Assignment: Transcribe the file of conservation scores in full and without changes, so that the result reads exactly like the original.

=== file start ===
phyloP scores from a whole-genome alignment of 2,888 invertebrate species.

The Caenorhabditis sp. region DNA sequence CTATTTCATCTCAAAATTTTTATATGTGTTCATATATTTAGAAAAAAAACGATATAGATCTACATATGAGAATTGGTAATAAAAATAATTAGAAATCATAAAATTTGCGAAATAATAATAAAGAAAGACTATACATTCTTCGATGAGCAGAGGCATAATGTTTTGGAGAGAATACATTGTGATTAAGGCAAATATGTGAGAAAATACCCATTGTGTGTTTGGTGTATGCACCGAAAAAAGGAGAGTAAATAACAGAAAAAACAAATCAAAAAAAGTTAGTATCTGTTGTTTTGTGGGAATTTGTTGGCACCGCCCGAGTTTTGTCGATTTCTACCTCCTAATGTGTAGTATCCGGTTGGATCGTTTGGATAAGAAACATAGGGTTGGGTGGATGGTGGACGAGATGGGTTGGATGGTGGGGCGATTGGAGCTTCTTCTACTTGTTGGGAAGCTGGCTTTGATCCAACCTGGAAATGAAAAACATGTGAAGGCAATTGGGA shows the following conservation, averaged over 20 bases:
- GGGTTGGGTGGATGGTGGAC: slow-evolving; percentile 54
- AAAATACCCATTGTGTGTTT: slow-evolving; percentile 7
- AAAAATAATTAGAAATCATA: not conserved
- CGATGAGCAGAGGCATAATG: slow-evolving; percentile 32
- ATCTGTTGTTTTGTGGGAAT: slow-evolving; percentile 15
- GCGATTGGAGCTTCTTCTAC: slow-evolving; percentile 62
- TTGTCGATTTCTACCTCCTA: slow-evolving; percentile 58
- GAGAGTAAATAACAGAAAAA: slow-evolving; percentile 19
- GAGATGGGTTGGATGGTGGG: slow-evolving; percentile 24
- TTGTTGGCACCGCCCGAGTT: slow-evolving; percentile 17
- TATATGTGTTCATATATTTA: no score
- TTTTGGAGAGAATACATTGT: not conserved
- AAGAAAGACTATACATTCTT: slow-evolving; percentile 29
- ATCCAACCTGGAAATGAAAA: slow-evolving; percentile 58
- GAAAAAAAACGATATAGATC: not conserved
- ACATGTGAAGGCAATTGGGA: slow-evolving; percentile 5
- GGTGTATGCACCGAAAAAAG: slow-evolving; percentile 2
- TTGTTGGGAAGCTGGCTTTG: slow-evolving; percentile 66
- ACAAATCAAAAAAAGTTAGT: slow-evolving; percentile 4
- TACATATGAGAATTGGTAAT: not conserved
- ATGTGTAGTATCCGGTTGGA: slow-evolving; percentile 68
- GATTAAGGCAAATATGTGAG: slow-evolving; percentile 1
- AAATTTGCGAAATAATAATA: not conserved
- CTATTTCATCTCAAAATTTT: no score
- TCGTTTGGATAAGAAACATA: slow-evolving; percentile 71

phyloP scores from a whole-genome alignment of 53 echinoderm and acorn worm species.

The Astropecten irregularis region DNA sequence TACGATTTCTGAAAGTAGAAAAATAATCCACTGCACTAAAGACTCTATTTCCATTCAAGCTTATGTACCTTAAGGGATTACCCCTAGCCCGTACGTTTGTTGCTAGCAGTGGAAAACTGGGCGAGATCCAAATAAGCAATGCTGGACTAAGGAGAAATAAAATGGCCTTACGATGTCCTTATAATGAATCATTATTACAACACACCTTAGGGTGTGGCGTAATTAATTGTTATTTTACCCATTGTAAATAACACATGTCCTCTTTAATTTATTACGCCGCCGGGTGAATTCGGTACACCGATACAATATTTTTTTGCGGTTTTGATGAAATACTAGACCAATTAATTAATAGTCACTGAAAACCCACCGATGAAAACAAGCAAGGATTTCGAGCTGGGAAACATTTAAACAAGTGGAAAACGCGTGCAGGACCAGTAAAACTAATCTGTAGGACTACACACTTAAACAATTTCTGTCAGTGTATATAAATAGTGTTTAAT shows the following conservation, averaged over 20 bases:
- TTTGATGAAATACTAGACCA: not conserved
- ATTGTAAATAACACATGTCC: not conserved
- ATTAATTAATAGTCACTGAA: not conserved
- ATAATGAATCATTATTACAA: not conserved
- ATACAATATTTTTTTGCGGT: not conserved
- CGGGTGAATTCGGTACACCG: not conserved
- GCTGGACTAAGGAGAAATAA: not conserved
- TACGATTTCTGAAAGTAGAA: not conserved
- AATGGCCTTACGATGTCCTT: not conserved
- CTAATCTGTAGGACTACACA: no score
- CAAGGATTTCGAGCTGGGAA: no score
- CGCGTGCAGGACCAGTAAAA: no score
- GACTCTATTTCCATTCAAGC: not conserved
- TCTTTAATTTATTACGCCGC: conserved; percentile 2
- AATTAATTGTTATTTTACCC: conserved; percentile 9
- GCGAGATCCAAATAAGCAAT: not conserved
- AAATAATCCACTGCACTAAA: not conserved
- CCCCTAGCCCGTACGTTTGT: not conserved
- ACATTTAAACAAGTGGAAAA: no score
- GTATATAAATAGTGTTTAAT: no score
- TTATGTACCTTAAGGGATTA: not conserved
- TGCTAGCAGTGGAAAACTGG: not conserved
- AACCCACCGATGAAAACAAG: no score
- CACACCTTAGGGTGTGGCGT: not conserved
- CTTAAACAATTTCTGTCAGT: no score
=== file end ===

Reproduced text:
phyloP scores from a whole-genome alignment of 2,888 invertebrate species.

The Caenorhabditis sp. region DNA sequence CTATTTCATCTCAAAATTTTTATATGTGTTCATATATTTAGAAAAAAAACGATATAGATCTACATATGAGAATTGGTAATAAAAATAATTAGAAATCATAAAATTTGCGAAATAATAATAAAGAAAGACTATACATTCTTCGATGAGCAGAGGCATAATGTTTTGGAGAGAATACATTGTGATTAAGGCAAATATGTGAGAAAATACCCATTGTGTGTTTGGTGTATGCACCGAAAAAAGGAGAGTAAATAACAGAAAAAACAAATCAAAAAAAGTTAGTATCTGTTGTTTTGTGGGAATTTGTTGGCACCGCCCGAGTTTTGTCGATTTCTACCTCCTAATGTGTAGTATCCGGTTGGATCGTTTGGATAAGAAACATAGGGTTGGGTGGATGGTGGACGAGATGGGTTGGATGGTGGGGCGATTGGAGCTTCTTCTACTTGTTGGGAAGCTGGCTTTGATCCAACCTGGAAATGAAAAACATGTGAAGGCAATTGGGA shows the following conservation, averaged over 20 bases:
- GGGTTGGGTGGATGGTGGAC: slow-evolving; percentile 54
- AAAATACCCATTGTGTGTTT: slow-evolving; percentile 7
- AAAAATAATTAGAAATCATA: not conserved
- CGATGAGCAGAGGCATAATG: slow-evolving; percentile 32
- ATCTGTTGTTTTGTGGGAAT: slow-evolving; percentile 15
- GCGATTGGAGCTTCTTCTAC: slow-evolving; percentile 62
- TTGTCGATTTCTACCTCCTA: slow-evolving; percentile 58
- GAGAGTAAATAACAGAAAAA: slow-evolving; percentile 19
- GAGATGGGTTGGATGGTGGG: slow-evolving; percentile 24
- TTGTTGGCACCGCCCGAGTT: slow-evolving; percentile 17
- TATATGTGTTCATATATTTA: no score
- TTTTGGAGAGAATACATTGT: not conserved
- AAGAAAGACTATACATTCTT: slow-evolving; percentile 29
- ATCCAACCTGGAAATGAAAA: slow-evolving; percentile 58
- GAAAAAAAACGATATAGATC: not conserved
- ACATGTGAAGGCAATTGGGA: slow-evolving; percentile 5
- GGTGTATGCACCGAAAAAAG: slow-evolving; percentile 2
- TTGTTGGGAAGCTGGCTTTG: slow-evolving; percentile 66
- ACAAATCAAAAAAAGTTAGT: slow-evolving; percentile 4
- TACATATGAGAATTGGTAAT: not conserved
- ATGTGTAGTATCCGGTTGGA: slow-evolving; percentile 68
- GATTAAGGCAAATATGTGAG: slow-evolving; percentile 1
- AAATTTGCGAAATAATAATA: not conserved
- CTATTTCATCTCAAAATTTT: no score
- TCGTTTGGATAAGAAACATA: slow-evolving; percentile 71

phyloP scores from a whole-genome alignment of 53 echinoderm and acorn worm species.

The Astropecten irregularis region DNA sequence TACGATTTCTGAAAGTAGAAAAATAATCCACTGCACTAAAGACTCTATTTCCATTCAAGCTTATGTACCTTAAGGGATTACCCCTAGCCCGTACGTTTGTTGCTAGCAGTGGAAAACTGGGCGAGATCCAAATAAGCAATGCTGGACTAAGGAGAAATAAAATGGCCTTACGATGTCCTTATAATGAATCATTATTACAACACACCTTAGGGTGTGGCGTAATTAATTGTTATTTTACCCATTGTAAATAACACATGTCCTCTTTAATTTATTACGCCGCCGGGTGAATTCGGTACACCGATACAATATTTTTTTGCGGTTTTGATGAAATACTAGACCAATTAATTAATAGTCACTGAAAACCCACCGATGAAAACAAGCAAGGATTTCGAGCTGGGAAACATTTAAACAAGTGGAAAACGCGTGCAGGACCAGTAAAACTAATCTGTAGGACTACACACTTAAACAATTTCTGTCAGTGTATATAAATAGTGTTTAAT shows the following conservation, averaged over 20 bases:
- TTTGATGAAATACTAGACCA: not conserved
- ATTGTAAATAACACATGTCC: not conserved
- ATTAATTAATAGTCACTGAA: not conserved
- ATAATGAATCATTATTACAA: not conserved
- ATACAATATTTTTTTGCGGT: not conserved
- CGGGTGAATTCGGTACACCG: not conserved
- GCTGGACTAAGGAGAAATAA: not conserved
- TACGATTTCTGAAAGTAGAA: not conserved
- AATGGCCTTACGATGTCCTT: not conserved
- CTAATCTGTAGGACTACACA: no score
- CAAGGATTTCGAGCTGGGAA: no score
- CGCGTGCAGGACCAGTAAAA: no score
- GACTCTATTTCCATTCAAGC: not conserved
- TCTTTAATTTATTACGCCGC: conserved; percentile 2
- AATTAATTGTTATTTTACCC: conserved; percentile 9
- GCGAGATCCAAATAAGCAAT: not conserved
- AAATAATCCACTGCACTAAA: not conserved
- CCCCTAGCCCGTACGTTTGT: not conserved
- ACATTTAAACAAGTGGAAAA: no score
- GTATATAAATAGTGTTTAAT: no score
- TTATGTACCTTAAGGGATTA: not conserved
- TGCTAGCAGTGGAAAACTGG: not conserved
- AACCCACCGATGAAAACAAG: no score
- CACACCTTAGGGTGTGGCGT: not conserved
- CTTAAACAATTTCTGTCAGT: no score